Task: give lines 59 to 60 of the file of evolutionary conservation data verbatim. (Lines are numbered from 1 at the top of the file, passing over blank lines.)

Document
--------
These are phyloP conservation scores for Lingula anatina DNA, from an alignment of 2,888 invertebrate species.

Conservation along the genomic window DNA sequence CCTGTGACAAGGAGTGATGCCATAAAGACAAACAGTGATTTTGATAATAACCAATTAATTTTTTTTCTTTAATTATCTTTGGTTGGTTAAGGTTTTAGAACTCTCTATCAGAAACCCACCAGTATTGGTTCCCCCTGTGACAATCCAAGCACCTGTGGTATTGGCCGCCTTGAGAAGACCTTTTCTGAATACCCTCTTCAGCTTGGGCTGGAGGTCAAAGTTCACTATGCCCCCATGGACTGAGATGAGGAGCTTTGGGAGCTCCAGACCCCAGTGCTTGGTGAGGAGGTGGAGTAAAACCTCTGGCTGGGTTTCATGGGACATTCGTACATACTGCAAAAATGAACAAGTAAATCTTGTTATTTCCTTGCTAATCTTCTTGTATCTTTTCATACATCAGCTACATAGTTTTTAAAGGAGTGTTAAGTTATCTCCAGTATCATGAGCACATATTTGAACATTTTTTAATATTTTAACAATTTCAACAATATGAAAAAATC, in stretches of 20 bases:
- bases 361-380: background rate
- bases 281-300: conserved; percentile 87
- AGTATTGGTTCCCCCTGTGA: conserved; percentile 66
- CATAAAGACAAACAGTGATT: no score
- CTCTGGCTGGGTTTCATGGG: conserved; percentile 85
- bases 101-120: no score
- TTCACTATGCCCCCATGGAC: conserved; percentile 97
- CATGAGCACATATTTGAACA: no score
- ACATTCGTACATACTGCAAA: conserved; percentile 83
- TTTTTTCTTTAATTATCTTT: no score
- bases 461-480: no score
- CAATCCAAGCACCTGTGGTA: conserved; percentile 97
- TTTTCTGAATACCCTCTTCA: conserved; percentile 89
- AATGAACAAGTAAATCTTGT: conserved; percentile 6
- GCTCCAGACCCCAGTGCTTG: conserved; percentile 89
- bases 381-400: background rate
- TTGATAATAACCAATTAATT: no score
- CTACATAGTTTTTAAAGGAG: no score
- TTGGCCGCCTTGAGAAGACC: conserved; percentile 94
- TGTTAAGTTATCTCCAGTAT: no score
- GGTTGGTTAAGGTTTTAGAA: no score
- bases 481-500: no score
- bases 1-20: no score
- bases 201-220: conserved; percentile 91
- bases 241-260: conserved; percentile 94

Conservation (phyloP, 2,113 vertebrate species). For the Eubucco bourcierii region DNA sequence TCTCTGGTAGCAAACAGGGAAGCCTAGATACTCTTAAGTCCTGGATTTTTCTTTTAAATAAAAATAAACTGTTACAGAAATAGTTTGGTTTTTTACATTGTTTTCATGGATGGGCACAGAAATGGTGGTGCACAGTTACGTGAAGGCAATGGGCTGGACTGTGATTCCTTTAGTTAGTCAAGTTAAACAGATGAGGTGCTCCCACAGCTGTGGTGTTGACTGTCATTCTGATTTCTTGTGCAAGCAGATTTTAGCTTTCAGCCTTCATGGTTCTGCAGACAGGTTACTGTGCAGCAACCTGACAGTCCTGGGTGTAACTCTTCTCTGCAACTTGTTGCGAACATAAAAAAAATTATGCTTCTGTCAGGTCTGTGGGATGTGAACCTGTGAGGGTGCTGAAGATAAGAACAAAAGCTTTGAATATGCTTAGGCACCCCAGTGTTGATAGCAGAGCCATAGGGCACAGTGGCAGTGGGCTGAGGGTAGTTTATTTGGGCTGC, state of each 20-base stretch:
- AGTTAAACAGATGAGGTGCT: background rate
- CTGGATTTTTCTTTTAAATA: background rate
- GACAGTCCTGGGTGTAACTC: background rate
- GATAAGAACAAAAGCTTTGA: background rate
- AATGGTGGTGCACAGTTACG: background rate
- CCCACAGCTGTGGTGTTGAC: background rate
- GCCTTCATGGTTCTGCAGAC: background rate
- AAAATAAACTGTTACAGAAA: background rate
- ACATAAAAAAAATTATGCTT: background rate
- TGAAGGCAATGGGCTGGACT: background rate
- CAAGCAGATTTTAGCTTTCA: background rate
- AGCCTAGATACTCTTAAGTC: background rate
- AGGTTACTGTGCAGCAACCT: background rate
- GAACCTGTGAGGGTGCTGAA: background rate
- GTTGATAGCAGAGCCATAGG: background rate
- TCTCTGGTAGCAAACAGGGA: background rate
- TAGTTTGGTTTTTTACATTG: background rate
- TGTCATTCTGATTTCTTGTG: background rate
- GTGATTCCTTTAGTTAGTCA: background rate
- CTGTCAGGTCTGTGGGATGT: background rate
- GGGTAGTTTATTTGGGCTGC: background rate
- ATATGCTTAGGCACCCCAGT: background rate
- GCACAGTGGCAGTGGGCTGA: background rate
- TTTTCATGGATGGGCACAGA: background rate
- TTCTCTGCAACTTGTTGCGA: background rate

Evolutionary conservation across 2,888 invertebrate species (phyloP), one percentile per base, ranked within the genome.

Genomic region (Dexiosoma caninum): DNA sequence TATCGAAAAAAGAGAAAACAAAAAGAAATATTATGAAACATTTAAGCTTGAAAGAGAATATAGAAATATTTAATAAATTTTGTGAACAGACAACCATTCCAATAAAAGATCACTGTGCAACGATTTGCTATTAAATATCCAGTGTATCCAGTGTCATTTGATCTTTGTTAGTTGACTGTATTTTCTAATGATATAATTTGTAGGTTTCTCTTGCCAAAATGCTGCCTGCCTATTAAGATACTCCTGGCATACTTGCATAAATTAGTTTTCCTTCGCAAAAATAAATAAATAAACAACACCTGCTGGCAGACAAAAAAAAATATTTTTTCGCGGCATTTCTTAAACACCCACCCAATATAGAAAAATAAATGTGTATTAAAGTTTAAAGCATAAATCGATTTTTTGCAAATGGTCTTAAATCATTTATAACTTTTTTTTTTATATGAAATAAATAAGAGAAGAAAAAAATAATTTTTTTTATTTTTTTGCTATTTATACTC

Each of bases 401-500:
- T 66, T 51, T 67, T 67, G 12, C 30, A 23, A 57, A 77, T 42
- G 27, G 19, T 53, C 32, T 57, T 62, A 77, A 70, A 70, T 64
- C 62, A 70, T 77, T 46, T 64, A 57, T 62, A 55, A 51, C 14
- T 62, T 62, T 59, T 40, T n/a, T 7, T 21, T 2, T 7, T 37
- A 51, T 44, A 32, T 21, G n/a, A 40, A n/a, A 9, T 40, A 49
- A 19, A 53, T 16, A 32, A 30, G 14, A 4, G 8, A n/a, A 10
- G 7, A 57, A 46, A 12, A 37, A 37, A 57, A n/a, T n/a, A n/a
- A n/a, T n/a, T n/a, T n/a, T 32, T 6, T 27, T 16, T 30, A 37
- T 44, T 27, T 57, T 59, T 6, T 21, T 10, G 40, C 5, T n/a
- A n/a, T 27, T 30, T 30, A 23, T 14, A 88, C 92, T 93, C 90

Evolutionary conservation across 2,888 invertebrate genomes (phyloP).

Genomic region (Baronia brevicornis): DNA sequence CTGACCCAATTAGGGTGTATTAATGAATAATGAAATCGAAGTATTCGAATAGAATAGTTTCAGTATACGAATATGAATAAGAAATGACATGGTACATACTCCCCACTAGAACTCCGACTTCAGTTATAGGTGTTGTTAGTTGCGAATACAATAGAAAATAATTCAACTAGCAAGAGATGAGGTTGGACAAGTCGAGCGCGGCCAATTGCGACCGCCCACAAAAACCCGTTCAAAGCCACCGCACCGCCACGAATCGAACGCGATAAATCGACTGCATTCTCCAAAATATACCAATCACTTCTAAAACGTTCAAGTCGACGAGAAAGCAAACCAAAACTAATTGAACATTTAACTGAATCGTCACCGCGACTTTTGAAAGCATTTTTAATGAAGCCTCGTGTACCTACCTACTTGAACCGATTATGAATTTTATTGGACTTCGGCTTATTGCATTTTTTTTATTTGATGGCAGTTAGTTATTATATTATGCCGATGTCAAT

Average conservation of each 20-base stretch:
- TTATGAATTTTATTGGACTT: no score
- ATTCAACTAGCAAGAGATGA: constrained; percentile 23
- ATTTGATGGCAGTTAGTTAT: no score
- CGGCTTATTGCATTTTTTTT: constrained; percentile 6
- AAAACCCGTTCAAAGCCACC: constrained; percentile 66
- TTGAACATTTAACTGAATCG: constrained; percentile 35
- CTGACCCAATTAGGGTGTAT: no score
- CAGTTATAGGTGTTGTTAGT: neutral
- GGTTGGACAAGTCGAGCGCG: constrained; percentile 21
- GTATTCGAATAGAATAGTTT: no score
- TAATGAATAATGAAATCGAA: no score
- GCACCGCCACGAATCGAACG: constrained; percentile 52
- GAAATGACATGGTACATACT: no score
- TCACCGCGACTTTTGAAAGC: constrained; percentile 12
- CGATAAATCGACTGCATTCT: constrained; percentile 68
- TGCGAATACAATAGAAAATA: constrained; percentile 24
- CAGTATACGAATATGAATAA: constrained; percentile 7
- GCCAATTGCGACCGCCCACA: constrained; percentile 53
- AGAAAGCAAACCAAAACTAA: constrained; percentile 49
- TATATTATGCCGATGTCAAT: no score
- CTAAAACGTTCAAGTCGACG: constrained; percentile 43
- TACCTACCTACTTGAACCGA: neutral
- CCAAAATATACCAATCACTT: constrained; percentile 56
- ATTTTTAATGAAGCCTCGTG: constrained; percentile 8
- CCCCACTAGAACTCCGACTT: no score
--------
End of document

- C 62, A 70, T 77, T 46, T 64, A 57, T 62, A 55, A 51, C 14
- T 62, T 62, T 59, T 40, T n/a, T 7, T 21, T 2, T 7, T 37